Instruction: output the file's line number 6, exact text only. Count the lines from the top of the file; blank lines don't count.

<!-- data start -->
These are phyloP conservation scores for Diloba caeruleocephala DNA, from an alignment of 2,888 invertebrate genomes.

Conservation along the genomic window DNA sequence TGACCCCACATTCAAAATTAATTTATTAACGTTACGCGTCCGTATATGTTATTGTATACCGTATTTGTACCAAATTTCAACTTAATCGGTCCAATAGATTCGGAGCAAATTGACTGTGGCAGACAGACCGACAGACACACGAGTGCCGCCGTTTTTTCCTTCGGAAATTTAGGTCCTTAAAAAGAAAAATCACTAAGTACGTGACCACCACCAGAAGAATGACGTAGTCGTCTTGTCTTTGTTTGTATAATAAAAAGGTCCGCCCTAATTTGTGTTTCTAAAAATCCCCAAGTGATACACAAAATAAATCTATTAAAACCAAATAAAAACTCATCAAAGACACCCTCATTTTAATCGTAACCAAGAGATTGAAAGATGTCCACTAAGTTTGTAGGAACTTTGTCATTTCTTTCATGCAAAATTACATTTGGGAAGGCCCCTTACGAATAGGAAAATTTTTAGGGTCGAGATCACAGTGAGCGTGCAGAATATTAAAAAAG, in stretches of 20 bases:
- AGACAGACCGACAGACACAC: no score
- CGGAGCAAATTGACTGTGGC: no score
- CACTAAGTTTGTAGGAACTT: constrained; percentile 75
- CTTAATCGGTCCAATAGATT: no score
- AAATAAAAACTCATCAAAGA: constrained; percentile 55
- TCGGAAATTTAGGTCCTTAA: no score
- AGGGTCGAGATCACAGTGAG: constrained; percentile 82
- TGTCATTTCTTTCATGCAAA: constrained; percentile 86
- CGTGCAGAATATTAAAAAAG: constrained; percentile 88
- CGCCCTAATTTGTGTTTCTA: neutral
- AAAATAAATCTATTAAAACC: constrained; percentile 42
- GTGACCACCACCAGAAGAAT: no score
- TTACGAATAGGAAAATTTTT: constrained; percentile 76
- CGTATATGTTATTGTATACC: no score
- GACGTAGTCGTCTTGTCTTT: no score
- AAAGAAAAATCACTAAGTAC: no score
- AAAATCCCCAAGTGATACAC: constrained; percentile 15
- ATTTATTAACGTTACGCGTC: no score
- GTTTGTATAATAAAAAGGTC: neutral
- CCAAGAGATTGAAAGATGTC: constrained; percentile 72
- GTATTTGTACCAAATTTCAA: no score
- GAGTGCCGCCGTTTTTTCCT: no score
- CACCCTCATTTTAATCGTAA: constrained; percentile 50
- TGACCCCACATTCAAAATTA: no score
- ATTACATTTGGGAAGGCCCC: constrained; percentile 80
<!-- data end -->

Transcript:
- CTTAATCGGTCCAATAGATT: no score